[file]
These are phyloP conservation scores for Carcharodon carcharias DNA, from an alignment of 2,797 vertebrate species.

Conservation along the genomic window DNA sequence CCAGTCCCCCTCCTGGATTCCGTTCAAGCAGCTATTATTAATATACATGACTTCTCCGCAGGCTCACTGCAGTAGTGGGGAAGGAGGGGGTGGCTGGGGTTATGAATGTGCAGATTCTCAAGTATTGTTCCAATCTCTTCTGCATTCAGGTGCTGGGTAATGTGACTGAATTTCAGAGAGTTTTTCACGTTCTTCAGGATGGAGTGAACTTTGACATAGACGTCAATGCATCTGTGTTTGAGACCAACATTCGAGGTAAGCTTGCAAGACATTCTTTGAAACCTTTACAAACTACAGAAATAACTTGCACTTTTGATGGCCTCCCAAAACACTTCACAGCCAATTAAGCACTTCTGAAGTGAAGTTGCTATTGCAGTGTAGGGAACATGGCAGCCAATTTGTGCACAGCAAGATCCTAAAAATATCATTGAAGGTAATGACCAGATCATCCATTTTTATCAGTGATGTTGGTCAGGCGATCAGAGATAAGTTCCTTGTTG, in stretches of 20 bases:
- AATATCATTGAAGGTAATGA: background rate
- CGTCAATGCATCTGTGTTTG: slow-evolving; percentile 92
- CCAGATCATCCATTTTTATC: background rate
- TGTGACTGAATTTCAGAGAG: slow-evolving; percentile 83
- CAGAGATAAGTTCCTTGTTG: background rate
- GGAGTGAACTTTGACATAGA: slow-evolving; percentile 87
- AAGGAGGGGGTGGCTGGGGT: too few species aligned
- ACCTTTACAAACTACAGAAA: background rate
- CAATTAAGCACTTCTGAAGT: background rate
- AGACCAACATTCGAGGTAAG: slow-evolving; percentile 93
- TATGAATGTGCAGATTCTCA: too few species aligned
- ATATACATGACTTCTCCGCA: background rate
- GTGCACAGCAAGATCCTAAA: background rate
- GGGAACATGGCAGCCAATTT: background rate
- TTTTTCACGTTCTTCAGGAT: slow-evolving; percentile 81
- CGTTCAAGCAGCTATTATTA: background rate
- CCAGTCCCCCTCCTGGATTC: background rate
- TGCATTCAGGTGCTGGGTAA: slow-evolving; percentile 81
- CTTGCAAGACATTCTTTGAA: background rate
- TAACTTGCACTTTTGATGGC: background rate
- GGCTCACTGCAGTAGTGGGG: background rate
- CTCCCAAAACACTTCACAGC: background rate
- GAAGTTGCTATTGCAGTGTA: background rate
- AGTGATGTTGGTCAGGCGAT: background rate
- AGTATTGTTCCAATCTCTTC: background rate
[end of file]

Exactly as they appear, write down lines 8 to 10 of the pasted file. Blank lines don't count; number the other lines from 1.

- GGAGTGAACTTTGACATAGA: slow-evolving; percentile 87
- AAGGAGGGGGTGGCTGGGGT: too few species aligned
- ACCTTTACAAACTACAGAAA: background rate